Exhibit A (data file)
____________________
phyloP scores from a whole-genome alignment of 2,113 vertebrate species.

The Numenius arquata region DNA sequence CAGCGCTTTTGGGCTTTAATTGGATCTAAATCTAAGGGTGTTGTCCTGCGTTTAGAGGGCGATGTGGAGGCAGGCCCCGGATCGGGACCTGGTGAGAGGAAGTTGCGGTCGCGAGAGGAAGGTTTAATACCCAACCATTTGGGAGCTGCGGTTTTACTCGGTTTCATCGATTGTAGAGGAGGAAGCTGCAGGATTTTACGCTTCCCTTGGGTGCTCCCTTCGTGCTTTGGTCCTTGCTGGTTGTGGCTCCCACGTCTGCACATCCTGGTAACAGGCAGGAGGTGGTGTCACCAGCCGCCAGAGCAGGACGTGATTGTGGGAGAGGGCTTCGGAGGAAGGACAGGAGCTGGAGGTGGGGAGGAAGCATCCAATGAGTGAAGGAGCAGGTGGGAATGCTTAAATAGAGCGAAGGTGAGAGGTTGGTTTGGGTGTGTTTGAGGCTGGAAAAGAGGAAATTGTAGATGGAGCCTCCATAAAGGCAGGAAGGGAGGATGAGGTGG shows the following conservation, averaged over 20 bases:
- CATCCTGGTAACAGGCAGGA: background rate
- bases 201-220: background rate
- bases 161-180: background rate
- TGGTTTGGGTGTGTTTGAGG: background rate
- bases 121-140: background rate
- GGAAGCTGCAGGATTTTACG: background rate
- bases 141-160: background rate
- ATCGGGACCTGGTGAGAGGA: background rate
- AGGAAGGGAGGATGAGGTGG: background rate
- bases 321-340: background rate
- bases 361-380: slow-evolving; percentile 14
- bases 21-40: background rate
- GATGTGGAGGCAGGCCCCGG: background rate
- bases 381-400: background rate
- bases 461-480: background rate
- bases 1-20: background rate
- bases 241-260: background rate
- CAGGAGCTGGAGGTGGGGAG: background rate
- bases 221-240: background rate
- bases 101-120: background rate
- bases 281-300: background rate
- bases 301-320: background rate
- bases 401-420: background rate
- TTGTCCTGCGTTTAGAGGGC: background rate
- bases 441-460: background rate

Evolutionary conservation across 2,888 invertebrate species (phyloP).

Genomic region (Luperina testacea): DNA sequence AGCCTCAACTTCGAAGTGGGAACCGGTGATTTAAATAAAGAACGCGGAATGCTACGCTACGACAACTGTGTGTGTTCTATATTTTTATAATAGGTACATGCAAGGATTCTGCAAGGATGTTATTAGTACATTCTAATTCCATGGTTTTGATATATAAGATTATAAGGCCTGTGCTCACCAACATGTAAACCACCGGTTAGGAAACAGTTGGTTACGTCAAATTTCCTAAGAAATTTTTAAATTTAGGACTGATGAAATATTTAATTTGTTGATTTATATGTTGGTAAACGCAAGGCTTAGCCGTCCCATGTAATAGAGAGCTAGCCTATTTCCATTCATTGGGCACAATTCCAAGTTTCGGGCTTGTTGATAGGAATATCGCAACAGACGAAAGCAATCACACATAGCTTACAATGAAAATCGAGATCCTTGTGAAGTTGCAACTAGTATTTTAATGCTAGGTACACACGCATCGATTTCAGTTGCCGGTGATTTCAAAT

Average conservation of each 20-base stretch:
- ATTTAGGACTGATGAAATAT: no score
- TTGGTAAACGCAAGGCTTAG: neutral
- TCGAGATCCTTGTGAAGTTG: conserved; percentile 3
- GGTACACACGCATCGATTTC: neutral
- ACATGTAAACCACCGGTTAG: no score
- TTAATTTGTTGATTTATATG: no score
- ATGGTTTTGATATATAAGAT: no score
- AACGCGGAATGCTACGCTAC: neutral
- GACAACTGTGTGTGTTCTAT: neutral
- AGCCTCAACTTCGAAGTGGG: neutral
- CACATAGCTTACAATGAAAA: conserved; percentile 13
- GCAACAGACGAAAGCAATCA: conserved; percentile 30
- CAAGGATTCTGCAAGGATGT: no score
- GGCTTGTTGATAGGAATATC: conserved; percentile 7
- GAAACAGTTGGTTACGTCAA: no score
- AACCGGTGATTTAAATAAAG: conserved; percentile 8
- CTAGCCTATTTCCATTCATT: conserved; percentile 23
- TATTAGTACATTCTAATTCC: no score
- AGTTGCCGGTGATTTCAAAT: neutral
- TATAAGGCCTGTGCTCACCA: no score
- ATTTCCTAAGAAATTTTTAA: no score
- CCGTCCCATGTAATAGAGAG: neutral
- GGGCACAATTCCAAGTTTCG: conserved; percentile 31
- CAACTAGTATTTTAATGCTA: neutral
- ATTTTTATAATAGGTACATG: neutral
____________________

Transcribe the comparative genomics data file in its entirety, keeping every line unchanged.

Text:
phyloP scores from a whole-genome alignment of 2,113 vertebrate species.

The Numenius arquata region DNA sequence CAGCGCTTTTGGGCTTTAATTGGATCTAAATCTAAGGGTGTTGTCCTGCGTTTAGAGGGCGATGTGGAGGCAGGCCCCGGATCGGGACCTGGTGAGAGGAAGTTGCGGTCGCGAGAGGAAGGTTTAATACCCAACCATTTGGGAGCTGCGGTTTTACTCGGTTTCATCGATTGTAGAGGAGGAAGCTGCAGGATTTTACGCTTCCCTTGGGTGCTCCCTTCGTGCTTTGGTCCTTGCTGGTTGTGGCTCCCACGTCTGCACATCCTGGTAACAGGCAGGAGGTGGTGTCACCAGCCGCCAGAGCAGGACGTGATTGTGGGAGAGGGCTTCGGAGGAAGGACAGGAGCTGGAGGTGGGGAGGAAGCATCCAATGAGTGAAGGAGCAGGTGGGAATGCTTAAATAGAGCGAAGGTGAGAGGTTGGTTTGGGTGTGTTTGAGGCTGGAAAAGAGGAAATTGTAGATGGAGCCTCCATAAAGGCAGGAAGGGAGGATGAGGTGG shows the following conservation, averaged over 20 bases:
- CATCCTGGTAACAGGCAGGA: background rate
- bases 201-220: background rate
- bases 161-180: background rate
- TGGTTTGGGTGTGTTTGAGG: background rate
- bases 121-140: background rate
- GGAAGCTGCAGGATTTTACG: background rate
- bases 141-160: background rate
- ATCGGGACCTGGTGAGAGGA: background rate
- AGGAAGGGAGGATGAGGTGG: background rate
- bases 321-340: background rate
- bases 361-380: slow-evolving; percentile 14
- bases 21-40: background rate
- GATGTGGAGGCAGGCCCCGG: background rate
- bases 381-400: background rate
- bases 461-480: background rate
- bases 1-20: background rate
- bases 241-260: background rate
- CAGGAGCTGGAGGTGGGGAG: background rate
- bases 221-240: background rate
- bases 101-120: background rate
- bases 281-300: background rate
- bases 301-320: background rate
- bases 401-420: background rate
- TTGTCCTGCGTTTAGAGGGC: background rate
- bases 441-460: background rate

Evolutionary conservation across 2,888 invertebrate species (phyloP).

Genomic region (Luperina testacea): DNA sequence AGCCTCAACTTCGAAGTGGGAACCGGTGATTTAAATAAAGAACGCGGAATGCTACGCTACGACAACTGTGTGTGTTCTATATTTTTATAATAGGTACATGCAAGGATTCTGCAAGGATGTTATTAGTACATTCTAATTCCATGGTTTTGATATATAAGATTATAAGGCCTGTGCTCACCAACATGTAAACCACCGGTTAGGAAACAGTTGGTTACGTCAAATTTCCTAAGAAATTTTTAAATTTAGGACTGATGAAATATTTAATTTGTTGATTTATATGTTGGTAAACGCAAGGCTTAGCCGTCCCATGTAATAGAGAGCTAGCCTATTTCCATTCATTGGGCACAATTCCAAGTTTCGGGCTTGTTGATAGGAATATCGCAACAGACGAAAGCAATCACACATAGCTTACAATGAAAATCGAGATCCTTGTGAAGTTGCAACTAGTATTTTAATGCTAGGTACACACGCATCGATTTCAGTTGCCGGTGATTTCAAAT

Average conservation of each 20-base stretch:
- ATTTAGGACTGATGAAATAT: no score
- TTGGTAAACGCAAGGCTTAG: neutral
- TCGAGATCCTTGTGAAGTTG: conserved; percentile 3
- GGTACACACGCATCGATTTC: neutral
- ACATGTAAACCACCGGTTAG: no score
- TTAATTTGTTGATTTATATG: no score
- ATGGTTTTGATATATAAGAT: no score
- AACGCGGAATGCTACGCTAC: neutral
- GACAACTGTGTGTGTTCTAT: neutral
- AGCCTCAACTTCGAAGTGGG: neutral
- CACATAGCTTACAATGAAAA: conserved; percentile 13
- GCAACAGACGAAAGCAATCA: conserved; percentile 30
- CAAGGATTCTGCAAGGATGT: no score
- GGCTTGTTGATAGGAATATC: conserved; percentile 7
- GAAACAGTTGGTTACGTCAA: no score
- AACCGGTGATTTAAATAAAG: conserved; percentile 8
- CTAGCCTATTTCCATTCATT: conserved; percentile 23
- TATTAGTACATTCTAATTCC: no score
- AGTTGCCGGTGATTTCAAAT: neutral
- TATAAGGCCTGTGCTCACCA: no score
- ATTTCCTAAGAAATTTTTAA: no score
- CCGTCCCATGTAATAGAGAG: neutral
- GGGCACAATTCCAAGTTTCG: conserved; percentile 31
- CAACTAGTATTTTAATGCTA: neutral
- ATTTTTATAATAGGTACATG: neutral